- Issue an infringement notice
- Accept an enforceable undertaking
- Commence court proceedings where they may seek a range of remedies such as injunctions or compensation for victims.
The penalties for a breach of this Act can prove very serious for businesses.
In the situation that there is found to be two or more contraventions of the DNCR Act, the court is able to award penalties of up to $1.8 million per day against corporations, or $360,000 against individuals.
This has the potential to be extremely damaging to a tech startup.
The Telecommunications (Telemarketing and Research Calls) Industry standard (TTRC), regulates how and when telemarketing or research calls are permitted.
Even if you are permitted to make calls under the DNCR Act (e.g. through implied or express consent), you are required to meet the relevant industry standards.
The TTRC Standard applies to all calls to Australian numbers that are of a commercial nature, or are for conducting opinion polls or questionnaire-based research.
This industry standard specifies:
- The time of days calls may be made
- Information that must be provided to the recipient
- When the calls must be terminated
When can calls be made?
- 9am-8pm on weekdays
- 9am-5pm on Saturdays
- On national public holidays and Sundays no telemarketing calls are permitted.
- 9am-8:30pm of weekday
- 9am-5pm on Saturday and Sunday
- No calls are permitted on public holidays
Calling line identification (CLI) must be enabled at the time of the call by the caller.
What must be disclosed to the recipient?
- The employer of the person who made the call
- The purpose of the call
- Who required the call to be made
- The name of the employer of the caller
- The purpose of said call
When must calls be terminated?
- Immediately, if the caller asks you to do so
- If you become aware that the recipient is not at their usual address, their current time zone is outside the permitted calling times, and the person does not state that they would like you to continue with the call.
What if I outsource my marketing and advertising?
Outsourcing marketing calls is very common these days due to costs, especially for tech startups. It’s important to remember that you are still responsible for ensuring that the DNCR legislation is followed. It needs to be specified in the provider’s contract that they will comply with this legislation.
What is Search Marketing?
Search marketing is a strategy used to increase your online presence and gain online traffic for your business. The two main tactics used are search engine marketing (SEM), and search engine optimisation (SEO).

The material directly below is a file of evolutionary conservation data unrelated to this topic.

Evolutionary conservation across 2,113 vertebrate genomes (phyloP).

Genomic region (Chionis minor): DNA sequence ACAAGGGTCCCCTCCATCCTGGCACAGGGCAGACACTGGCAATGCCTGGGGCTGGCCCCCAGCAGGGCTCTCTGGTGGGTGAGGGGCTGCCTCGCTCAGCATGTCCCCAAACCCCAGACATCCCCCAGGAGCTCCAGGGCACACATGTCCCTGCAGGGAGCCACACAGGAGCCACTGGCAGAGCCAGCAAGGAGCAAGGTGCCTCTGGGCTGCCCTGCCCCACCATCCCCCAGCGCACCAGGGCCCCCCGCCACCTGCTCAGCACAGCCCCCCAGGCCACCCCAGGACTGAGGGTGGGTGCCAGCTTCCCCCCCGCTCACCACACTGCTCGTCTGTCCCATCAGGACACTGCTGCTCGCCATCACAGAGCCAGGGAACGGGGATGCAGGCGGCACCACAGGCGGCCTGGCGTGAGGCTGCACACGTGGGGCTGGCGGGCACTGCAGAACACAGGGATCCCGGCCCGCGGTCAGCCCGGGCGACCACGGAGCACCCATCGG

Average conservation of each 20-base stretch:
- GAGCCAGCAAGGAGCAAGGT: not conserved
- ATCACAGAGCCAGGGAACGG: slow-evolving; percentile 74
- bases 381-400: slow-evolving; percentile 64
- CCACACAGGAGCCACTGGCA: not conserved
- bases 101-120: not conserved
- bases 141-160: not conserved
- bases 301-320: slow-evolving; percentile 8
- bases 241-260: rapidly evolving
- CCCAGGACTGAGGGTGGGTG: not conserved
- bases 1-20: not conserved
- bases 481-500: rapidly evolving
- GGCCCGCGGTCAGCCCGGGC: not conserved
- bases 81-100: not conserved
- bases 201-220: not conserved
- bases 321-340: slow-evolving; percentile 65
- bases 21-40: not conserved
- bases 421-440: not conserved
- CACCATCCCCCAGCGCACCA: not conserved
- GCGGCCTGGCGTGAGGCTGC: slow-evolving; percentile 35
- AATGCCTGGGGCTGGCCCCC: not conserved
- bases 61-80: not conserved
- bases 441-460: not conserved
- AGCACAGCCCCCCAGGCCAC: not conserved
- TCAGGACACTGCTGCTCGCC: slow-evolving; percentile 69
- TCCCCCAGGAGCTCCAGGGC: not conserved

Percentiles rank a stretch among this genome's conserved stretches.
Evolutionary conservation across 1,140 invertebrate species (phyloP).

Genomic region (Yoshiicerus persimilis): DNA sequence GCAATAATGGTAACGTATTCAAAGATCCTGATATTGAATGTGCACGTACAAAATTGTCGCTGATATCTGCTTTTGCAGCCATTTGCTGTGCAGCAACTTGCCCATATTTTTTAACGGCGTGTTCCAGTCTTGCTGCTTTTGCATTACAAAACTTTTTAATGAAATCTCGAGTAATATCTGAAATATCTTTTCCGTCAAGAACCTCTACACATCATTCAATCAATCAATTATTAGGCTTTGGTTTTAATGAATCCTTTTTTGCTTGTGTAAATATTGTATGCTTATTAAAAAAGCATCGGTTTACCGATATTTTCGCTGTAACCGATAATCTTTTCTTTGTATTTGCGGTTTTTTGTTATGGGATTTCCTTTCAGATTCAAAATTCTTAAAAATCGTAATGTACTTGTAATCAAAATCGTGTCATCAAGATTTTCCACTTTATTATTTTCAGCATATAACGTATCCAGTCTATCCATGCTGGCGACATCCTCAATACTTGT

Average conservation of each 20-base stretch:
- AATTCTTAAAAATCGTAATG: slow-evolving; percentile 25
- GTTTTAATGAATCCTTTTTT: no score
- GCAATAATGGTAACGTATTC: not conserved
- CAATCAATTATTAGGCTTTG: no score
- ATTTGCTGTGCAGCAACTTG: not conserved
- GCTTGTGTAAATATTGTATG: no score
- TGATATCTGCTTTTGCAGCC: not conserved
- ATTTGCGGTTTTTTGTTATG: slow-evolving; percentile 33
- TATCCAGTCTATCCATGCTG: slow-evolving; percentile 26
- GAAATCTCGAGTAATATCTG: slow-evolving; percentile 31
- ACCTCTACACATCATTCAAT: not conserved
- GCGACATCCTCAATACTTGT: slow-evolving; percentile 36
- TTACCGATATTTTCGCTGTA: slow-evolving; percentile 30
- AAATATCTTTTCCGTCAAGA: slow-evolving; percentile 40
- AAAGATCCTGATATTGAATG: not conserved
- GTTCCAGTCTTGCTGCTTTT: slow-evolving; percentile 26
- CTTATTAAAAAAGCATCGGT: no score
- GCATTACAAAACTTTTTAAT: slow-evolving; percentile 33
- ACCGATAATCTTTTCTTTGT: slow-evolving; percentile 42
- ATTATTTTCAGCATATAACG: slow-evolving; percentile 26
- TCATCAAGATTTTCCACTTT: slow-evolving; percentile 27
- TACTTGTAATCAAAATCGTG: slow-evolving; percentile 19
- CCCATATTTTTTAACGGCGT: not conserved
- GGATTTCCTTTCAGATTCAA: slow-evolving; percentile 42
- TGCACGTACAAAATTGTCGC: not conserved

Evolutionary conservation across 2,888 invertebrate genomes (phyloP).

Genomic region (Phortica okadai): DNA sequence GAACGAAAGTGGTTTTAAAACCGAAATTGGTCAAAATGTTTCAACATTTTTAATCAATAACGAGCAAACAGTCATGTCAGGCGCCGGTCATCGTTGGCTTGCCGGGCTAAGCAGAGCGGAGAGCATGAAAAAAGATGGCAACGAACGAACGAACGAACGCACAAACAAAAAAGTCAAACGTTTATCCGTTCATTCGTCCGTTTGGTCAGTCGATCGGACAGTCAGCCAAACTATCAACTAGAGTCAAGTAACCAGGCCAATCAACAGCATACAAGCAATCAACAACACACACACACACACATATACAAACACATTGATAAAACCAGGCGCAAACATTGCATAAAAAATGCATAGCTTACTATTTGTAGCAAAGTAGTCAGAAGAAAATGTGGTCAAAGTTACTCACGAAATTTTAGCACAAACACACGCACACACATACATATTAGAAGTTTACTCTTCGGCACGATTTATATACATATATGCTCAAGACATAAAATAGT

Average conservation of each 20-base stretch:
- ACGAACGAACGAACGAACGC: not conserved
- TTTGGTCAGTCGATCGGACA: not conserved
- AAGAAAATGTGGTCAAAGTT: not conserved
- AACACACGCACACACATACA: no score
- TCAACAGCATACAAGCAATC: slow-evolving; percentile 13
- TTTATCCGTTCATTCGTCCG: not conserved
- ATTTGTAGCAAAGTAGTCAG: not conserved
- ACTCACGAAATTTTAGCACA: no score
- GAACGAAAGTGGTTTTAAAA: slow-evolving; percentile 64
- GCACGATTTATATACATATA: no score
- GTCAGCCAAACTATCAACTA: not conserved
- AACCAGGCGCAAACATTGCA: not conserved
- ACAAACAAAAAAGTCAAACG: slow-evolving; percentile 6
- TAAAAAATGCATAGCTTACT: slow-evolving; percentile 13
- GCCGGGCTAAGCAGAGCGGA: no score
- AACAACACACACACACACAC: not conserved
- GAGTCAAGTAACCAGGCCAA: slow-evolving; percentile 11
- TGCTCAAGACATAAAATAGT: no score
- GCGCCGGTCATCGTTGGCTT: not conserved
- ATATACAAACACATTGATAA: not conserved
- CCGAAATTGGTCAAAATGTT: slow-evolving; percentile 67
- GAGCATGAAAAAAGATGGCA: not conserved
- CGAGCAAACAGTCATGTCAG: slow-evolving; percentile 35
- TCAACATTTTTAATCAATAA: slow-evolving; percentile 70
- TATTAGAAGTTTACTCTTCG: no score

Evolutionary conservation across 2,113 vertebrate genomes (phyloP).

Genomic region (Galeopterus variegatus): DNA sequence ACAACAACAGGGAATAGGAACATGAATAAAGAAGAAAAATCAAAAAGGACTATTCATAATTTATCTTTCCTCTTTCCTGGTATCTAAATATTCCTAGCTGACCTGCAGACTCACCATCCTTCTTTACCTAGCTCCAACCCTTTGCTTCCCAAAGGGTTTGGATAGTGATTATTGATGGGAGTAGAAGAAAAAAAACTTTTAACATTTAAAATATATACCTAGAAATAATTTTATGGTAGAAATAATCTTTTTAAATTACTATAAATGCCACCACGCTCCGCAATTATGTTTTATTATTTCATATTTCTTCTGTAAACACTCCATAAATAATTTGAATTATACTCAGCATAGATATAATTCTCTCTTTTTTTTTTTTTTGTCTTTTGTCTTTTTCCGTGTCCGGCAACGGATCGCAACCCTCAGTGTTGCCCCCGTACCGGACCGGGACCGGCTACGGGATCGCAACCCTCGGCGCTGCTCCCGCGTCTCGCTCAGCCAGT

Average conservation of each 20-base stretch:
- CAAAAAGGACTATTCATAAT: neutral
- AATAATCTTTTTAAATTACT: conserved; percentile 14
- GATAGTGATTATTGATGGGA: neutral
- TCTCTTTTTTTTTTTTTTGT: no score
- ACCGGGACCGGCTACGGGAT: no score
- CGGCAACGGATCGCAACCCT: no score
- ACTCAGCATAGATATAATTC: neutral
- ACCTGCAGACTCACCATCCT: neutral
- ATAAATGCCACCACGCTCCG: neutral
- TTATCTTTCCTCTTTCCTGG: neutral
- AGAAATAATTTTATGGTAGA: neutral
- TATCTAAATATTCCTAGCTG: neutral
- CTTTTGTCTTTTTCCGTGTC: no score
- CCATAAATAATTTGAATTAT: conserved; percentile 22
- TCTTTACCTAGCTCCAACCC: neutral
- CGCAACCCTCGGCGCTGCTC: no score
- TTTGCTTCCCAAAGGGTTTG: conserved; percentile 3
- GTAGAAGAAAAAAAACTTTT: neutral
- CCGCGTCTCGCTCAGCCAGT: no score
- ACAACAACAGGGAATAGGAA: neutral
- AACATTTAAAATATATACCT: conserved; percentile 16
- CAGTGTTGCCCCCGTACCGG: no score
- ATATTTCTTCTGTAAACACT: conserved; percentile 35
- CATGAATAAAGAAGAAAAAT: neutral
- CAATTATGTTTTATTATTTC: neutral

This involves gaining visibility and traffic through search engines by paying the operator to display advertisements when key search terms are used.
SEO consists of adapting website underlying code and content to feature key words, that will consequently increase the business’ ranking in search engine results, and drive traffic and online presence.
What are the possible legal implications?
- SEM – where a person uses keywords that relate to a competitor, it could be alleged that this is infringing the competitors trade marks, or misleading users to believe there is a relationship between the advertiser and competitor.
- SEO – Where the business uses words relating to a competitor in its website content or underlying codes, there is a risk of infringing trade marks or misleading consumers. For example, a business may choose to use a competitor’s name in their metatags.
Therefore, there could be possible breaches under the Trade Marks Act and the Australian Consumer Law.
What is behavioural advertising?
As its name suggests, this targets consumers based on their behaviour such as website searches, information they have provided including age and location, the consumer’s use of email and social media, among other things. Leveraging consumer data has shown to be very important to businesses and has led to organisations outperforming their competitors.
If this marketing strategy leads to the collection and storage of personal information, the Australian Privacy Principles (APP) must be complied with (if the user can be identified by this information), unless the business is considered a small business and has a turnover of $3 million or less.
As you can see marketing and advertising for your technology business is regulated by a number of legislations and industry standards. A breach of any one could prove damaging to any business, particularly a startup. Therefore it is important that you implement your marketing strategy in line with the law, or engage legal services to ensure this.